Wednesday, May 25, 2011

Chapter 92: Lehigh Gap

Sand and gravel crunches beneath my feet as I cross the parking lot. It's about eleven o'clock in the morning, but it's already blistering hot out. Merf and I were delayed getting out of town, due to the logistical difficulties of resupplying and then hitching a ride out, but I'm glad to be putting Palmerton behind me. What with its overpriced soda machines, overabundance of drunken ass-holes, and prison-like accommodations.

Oh, but that's right. We'd spent the night in jail. Or, well, a former jail, that the town had thoughtfully converted into a free hiker hostel. Which was certainly very nice of them. But still, too many drunk people. All two of them were super annoying. Or maybe I'm just irritable.

Merf and I follow a railroad bed for a while, then turn a corner and look up, and there it is. The mountainside before us looks like something between a vertical cliff and a shattered, vaguely Martian boulder field. It was as if Satan himself had given M.C. Escher a protractor, and a bag of methamphetamine, and told him to go design the most alien and amazingly inhospitable landscape he could imagine. If Godzilla had gotten drunk and spent the night eating rocks, and then thrown up in his shoes, Lehigh Gap might have resembled the giant pile of festering puke that would have greeted him in the morning. Needless to say, it was awful. And scary. And ugly. And evil.

And apparently contaminated with near-lethal levels of toxic zinc tailings from a nearby mining disaster. That the federal government apparently declared a Superfund site, and promised to clean up by sometime in "early 1987." Oops.

It takes Merf and I an hour to hike the next mile. I want to say that this is because the trail is steep, incredibly difficult, and nearly impossible to follow. But it's not. It's more to do with that I spend an inordinate amount of time bashing my knees into rocks, crying in pain, looking around in bewilderment as to where to go, and then crying some more.

Or maybe it's just because we keep walking past ripe raspberry bushes. And Major Chafage's 3rd Rule of Thru-Hiking (the first two being "Never leave a man or woman behind" and "Never pass up trail magic") is, after all, "Always stop to eat blueberries." Or, you know, raspberries. (I think the intent is more important than the letter of the law.) Anyway, whenever you pass a ripe raspberry bush—or blueberry bush, or mulberry tree, or whatever—you have to stop for at least five minutes to gorge yourself. It's almost your moral imperative. Because they're delicious, nutritious, and free. And, at least in this case, probably poisonous. But we don't let that stop us.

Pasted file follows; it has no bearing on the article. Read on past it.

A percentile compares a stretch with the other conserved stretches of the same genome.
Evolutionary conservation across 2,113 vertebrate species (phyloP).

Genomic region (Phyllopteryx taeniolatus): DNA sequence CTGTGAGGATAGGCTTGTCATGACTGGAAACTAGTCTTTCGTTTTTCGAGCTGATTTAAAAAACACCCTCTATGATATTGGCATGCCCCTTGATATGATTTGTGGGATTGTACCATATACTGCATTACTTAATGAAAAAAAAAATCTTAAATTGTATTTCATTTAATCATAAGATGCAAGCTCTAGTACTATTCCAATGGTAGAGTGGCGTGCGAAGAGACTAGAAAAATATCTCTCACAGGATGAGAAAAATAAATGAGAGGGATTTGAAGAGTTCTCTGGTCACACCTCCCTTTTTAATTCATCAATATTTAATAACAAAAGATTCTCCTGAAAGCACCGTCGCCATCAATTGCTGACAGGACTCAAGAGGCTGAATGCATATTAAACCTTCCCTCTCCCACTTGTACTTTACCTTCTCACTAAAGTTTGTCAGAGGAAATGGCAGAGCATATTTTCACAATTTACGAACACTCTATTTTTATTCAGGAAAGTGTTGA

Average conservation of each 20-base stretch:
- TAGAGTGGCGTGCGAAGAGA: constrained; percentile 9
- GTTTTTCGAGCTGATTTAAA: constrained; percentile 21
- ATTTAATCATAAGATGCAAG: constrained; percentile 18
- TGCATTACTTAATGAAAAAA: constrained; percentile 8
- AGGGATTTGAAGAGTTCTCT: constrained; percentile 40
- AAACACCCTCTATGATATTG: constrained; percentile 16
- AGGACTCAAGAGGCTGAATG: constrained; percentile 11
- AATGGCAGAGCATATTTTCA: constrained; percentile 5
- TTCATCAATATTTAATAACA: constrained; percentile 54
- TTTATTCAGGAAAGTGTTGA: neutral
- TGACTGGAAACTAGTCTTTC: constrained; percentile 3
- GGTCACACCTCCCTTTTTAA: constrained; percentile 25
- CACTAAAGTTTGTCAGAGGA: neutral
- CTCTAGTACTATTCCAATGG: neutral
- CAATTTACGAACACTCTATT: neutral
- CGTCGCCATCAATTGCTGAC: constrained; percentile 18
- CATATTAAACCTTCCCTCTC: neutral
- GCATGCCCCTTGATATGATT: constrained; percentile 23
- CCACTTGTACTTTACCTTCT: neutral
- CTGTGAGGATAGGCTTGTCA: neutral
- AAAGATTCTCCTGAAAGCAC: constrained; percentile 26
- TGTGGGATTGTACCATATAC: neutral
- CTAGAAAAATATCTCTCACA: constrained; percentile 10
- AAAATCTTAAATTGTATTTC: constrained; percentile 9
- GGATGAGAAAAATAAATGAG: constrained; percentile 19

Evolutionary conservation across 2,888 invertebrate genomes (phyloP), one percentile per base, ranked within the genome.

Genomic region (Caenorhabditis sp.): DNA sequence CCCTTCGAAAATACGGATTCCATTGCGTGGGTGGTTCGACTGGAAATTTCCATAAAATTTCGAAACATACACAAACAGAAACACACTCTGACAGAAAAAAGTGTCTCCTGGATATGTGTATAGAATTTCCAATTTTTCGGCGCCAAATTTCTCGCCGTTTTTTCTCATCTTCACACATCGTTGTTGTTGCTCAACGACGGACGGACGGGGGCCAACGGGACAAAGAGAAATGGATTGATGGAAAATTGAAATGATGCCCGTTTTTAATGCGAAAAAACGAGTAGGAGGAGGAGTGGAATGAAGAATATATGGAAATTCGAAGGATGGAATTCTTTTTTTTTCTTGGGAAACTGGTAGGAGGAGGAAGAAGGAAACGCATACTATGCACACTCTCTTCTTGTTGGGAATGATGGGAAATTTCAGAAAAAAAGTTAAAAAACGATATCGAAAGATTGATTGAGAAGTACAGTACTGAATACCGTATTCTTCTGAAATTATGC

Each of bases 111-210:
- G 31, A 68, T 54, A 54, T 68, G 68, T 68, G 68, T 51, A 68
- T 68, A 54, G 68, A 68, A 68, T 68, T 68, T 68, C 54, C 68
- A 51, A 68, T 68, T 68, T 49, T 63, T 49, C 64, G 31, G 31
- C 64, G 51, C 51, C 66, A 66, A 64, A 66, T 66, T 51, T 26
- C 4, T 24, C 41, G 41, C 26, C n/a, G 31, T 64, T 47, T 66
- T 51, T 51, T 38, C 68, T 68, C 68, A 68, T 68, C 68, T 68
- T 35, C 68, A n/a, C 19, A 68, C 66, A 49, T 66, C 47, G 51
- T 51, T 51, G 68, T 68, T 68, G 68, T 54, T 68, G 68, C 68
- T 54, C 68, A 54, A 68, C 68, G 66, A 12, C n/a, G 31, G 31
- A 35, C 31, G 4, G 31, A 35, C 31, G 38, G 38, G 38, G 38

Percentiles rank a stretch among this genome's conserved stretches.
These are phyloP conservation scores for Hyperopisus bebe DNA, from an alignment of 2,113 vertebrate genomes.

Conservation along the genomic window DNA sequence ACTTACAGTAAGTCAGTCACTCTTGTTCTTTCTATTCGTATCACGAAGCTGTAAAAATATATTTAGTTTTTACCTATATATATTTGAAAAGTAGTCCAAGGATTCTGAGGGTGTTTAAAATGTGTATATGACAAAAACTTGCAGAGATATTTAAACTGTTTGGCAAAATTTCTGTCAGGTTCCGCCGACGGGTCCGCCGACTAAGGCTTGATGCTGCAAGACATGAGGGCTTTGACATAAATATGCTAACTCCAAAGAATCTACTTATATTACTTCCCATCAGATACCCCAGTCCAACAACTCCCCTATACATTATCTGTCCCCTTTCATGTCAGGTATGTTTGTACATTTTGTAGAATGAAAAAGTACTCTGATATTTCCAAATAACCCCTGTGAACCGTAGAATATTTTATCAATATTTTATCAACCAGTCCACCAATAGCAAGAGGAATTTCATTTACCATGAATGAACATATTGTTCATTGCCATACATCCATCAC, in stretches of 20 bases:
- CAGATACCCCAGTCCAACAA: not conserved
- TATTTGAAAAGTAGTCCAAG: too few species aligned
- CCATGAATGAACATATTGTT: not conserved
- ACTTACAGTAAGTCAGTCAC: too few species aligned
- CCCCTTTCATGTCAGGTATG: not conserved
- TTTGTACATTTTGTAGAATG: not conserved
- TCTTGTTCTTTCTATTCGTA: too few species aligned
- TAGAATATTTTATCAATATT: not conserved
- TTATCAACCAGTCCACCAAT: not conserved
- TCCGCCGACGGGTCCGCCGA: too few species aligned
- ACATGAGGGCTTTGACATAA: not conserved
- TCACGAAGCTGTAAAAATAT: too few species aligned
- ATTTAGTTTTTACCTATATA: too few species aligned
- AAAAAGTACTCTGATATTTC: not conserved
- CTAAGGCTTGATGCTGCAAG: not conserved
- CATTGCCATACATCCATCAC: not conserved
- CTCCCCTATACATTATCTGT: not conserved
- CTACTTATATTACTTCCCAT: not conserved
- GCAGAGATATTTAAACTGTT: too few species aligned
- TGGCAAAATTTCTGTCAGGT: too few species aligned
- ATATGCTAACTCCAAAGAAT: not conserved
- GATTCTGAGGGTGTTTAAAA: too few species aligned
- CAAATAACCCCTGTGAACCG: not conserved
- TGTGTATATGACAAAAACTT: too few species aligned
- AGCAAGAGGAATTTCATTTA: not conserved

Before we get to the top of the ridge, the Traveling Circus catches up with and passes us by. I foolishly hope that we might be lucky enough not to see them again. But we won't be, and we will.

Reaching the height of land, Merf and I take a well-deserved break. We've climbed almost eleven hundred feet in a mile, over some of the worst terrain on the trail. It will remain our toughest climb until we reach the White Mountains in New Hampshire. But it will always be the least fun.

I collapse in the dirt and dust to catch my breath. I lean back against my pack, and look up. And see a line of grey-black storm clouds rolling towards us.

"Should I put my rain pants on?" I ask Merf.

"What?" Merf mumbles through a handful of raspberries. "No! No, you'll get too hot. Besides, it might not even rain, and if it does, it'll be refreshing!"

It's hard to refute her logic, even though she's wrong.

I put on my pack cover, just in case. It's—very literally—the least I can do. And I'm glad I've done so when it starts drizzling.

"I think you were wrong!" I castigate Merf later, as water trickles down my leg into my socks, until my boots are completely sodden, gushing and squishing soggily with ever step.

"You didn't have to listen to me!" she protests.

"I trusted you!"

"This is your fault! Don't push it off on me! I think you're just mad because you made a dumb mistake."

"How dare you..."

And then the steady drizzle accelerates into a lacerating downpour.

And I use a choice four letter word to describe what has clearly become my favorite state on the trail.

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